And who could forget, sorry remember, names like George Herscu, the LJ Hooker and shopping centre mogul who at one stage in the eighties owned and killed two major New York retailers — the huge mid-town site of down-market Baltman, and the uptown luxury Bonwit Teller which was next door to Tiffany underneath the shiny new gold Trump Tower on Fifth Avenue.
The really big Australian business name in the Big Apple at the time, and the only one to survive and thrive, was of course Rupert Murdoch, who had owned the New York Post for over a decade but was making his mark with the bold launch of a fourth television network. Fox TV had just turned one year old in October 1987.
Fox was a free-to-air network, as cable news in the form of CNN was still in its infancy and there was no such thing as 24-hour financial channels. So when the crash did come there was only limited access to the information. The screens most huddled around were old school TV ones: that was still better than the ticker tape.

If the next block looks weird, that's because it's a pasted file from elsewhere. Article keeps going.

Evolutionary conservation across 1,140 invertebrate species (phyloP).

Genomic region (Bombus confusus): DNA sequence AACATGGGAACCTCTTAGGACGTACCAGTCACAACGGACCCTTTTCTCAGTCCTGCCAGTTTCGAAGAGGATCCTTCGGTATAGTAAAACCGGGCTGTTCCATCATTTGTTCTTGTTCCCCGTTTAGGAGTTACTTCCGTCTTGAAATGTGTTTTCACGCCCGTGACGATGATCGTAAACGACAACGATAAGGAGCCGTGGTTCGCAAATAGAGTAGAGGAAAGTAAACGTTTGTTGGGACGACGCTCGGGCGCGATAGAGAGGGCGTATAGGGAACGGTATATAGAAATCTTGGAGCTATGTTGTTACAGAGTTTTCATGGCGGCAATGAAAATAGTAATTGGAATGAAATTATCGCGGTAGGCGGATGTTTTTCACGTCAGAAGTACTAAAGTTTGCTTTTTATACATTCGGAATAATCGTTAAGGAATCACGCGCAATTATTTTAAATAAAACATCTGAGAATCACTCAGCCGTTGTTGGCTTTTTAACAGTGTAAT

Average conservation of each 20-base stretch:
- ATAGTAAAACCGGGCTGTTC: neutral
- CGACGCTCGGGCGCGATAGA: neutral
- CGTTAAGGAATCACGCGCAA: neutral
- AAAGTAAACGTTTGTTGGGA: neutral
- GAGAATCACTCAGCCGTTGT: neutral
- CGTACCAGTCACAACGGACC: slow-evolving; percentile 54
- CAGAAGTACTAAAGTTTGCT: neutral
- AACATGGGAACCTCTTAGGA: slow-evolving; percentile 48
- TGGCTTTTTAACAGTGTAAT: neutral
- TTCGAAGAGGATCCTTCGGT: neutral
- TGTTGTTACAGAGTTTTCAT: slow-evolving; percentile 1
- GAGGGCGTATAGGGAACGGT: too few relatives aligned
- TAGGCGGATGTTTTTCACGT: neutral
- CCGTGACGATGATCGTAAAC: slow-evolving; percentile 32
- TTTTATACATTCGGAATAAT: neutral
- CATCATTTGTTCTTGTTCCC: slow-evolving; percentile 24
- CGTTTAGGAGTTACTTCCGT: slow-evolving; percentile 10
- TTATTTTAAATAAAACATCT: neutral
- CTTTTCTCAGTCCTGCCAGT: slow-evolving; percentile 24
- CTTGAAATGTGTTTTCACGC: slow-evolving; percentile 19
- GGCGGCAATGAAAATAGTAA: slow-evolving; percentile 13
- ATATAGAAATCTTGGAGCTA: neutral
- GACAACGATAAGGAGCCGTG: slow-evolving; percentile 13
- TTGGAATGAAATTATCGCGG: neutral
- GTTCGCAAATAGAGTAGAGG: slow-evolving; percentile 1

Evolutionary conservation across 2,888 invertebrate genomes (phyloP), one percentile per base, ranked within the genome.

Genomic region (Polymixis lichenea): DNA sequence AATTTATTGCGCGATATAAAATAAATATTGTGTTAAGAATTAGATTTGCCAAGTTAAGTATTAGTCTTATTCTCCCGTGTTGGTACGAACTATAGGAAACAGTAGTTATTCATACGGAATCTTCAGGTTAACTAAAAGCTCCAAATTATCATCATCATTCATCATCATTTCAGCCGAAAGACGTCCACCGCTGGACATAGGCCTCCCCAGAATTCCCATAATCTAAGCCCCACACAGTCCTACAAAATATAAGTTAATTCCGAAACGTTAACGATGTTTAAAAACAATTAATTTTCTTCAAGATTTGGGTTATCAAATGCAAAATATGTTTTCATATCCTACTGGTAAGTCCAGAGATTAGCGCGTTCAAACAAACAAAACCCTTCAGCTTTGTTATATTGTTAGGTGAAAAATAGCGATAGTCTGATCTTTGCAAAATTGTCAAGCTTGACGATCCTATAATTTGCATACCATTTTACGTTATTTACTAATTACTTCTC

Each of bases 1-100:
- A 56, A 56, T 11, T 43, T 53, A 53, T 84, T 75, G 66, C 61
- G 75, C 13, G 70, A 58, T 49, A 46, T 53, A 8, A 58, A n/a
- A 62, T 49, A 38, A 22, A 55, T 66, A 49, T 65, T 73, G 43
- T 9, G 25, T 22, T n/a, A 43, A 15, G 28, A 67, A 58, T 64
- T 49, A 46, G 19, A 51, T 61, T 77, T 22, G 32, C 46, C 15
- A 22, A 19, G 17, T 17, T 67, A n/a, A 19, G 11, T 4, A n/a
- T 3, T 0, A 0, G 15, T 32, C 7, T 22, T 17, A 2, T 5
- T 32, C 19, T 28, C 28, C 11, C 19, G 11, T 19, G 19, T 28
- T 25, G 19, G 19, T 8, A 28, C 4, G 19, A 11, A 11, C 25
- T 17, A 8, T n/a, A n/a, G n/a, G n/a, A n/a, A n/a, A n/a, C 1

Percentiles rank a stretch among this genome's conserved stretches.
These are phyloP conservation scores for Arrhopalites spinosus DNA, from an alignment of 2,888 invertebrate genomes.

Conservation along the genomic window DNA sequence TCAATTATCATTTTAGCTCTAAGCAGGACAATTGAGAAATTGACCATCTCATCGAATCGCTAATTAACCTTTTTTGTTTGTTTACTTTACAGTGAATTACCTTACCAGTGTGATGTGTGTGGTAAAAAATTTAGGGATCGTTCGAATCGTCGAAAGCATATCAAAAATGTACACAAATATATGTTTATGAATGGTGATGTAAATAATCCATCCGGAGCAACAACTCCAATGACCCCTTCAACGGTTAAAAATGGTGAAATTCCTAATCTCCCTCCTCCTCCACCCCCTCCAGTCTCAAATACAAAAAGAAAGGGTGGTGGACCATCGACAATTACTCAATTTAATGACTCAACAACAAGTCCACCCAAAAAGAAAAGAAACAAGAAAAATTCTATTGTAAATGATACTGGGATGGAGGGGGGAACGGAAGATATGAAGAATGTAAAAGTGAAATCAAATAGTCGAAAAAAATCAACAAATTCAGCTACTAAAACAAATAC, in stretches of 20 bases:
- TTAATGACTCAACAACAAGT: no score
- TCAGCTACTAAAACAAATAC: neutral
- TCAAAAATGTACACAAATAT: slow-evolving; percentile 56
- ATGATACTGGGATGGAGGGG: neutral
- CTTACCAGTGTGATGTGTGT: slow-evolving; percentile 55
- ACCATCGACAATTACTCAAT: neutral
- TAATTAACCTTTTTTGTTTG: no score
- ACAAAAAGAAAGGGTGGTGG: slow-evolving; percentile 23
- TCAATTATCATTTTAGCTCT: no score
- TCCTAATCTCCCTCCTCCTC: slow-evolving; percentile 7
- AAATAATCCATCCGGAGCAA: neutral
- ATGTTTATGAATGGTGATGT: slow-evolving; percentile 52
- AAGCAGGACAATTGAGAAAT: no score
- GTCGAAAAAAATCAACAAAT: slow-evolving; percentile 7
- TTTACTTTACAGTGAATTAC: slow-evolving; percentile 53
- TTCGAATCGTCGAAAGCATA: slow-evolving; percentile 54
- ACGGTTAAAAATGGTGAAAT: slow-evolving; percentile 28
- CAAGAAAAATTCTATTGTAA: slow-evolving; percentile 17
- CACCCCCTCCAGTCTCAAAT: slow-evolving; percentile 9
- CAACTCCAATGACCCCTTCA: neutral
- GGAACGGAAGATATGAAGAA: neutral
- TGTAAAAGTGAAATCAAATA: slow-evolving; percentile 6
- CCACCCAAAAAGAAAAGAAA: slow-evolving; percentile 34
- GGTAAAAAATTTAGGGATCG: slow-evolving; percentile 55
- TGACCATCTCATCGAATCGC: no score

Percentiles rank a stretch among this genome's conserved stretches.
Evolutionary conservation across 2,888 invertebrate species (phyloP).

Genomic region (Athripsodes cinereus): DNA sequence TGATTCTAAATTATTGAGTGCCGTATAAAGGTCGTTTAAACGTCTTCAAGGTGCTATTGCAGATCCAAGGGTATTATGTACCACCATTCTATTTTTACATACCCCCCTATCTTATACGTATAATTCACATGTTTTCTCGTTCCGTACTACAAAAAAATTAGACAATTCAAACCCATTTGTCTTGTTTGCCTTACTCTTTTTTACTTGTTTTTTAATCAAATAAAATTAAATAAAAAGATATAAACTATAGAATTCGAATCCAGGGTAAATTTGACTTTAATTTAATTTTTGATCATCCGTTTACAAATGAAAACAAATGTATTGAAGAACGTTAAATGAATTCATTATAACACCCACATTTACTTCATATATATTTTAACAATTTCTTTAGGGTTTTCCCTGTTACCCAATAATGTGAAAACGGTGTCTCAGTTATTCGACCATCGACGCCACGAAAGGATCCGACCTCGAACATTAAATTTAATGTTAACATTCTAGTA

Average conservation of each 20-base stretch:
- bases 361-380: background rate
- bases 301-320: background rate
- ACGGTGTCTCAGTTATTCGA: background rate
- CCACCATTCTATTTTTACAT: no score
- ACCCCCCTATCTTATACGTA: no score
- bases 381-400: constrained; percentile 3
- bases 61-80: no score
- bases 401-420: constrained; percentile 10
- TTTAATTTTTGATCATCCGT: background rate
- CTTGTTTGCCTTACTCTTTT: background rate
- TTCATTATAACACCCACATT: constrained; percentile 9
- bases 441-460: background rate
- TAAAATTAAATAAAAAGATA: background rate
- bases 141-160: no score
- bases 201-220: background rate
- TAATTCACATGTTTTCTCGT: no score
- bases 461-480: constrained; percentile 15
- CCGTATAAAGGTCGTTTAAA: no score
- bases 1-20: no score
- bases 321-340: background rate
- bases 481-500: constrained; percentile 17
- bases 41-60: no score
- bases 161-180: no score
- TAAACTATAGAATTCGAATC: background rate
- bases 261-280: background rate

No mobile phones to keep updated and many a landline went unanswered in brokers’ offices on Black Monday.
Aussie broker and former chalky Euan “Junior” Jenkins, then with McIntosh, recalls that day vividly.
“We sat in the office to watch the market open and after about an hour it was too painful so we left,” he said. “We went out drinking Cristal champagne as we all agreed it would be the last drink on the corporate credit card that would get approved.”
Ironically it wasn’t lack of technology to blame but too much, according to many of the investigations post the ’87 crash.